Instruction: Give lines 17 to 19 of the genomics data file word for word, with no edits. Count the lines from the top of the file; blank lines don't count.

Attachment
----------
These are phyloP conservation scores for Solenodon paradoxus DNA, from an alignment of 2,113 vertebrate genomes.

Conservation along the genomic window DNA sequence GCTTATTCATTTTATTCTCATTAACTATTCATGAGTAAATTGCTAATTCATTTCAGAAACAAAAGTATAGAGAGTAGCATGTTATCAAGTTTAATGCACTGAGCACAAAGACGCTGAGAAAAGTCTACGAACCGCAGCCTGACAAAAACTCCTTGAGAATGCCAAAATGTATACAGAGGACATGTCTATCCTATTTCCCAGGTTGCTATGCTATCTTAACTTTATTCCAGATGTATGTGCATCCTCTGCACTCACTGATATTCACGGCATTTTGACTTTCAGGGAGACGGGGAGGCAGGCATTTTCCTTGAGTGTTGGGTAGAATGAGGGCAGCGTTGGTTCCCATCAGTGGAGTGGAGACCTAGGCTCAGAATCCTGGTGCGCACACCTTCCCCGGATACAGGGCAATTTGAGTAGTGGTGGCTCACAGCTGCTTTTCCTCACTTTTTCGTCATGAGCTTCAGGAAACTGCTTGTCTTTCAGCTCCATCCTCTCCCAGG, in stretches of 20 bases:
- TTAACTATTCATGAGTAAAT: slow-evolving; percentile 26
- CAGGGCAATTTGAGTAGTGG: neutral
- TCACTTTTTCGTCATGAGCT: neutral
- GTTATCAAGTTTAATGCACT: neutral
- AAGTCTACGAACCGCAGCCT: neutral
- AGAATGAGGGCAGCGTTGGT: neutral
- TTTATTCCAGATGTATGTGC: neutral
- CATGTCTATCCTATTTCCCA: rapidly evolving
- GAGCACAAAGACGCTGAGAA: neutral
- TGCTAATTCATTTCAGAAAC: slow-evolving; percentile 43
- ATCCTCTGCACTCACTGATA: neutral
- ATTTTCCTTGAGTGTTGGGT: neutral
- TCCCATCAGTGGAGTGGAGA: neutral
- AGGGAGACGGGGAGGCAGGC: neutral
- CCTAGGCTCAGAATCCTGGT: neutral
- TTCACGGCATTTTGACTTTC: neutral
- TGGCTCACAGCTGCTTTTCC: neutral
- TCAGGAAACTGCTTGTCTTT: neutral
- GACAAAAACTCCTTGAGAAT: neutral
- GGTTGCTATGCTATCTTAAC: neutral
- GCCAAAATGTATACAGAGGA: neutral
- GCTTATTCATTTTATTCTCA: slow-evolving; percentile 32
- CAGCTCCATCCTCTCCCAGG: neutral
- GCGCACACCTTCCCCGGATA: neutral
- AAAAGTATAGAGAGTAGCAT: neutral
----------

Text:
- CCTAGGCTCAGAATCCTGGT: neutral
- TTCACGGCATTTTGACTTTC: neutral
- TGGCTCACAGCTGCTTTTCC: neutral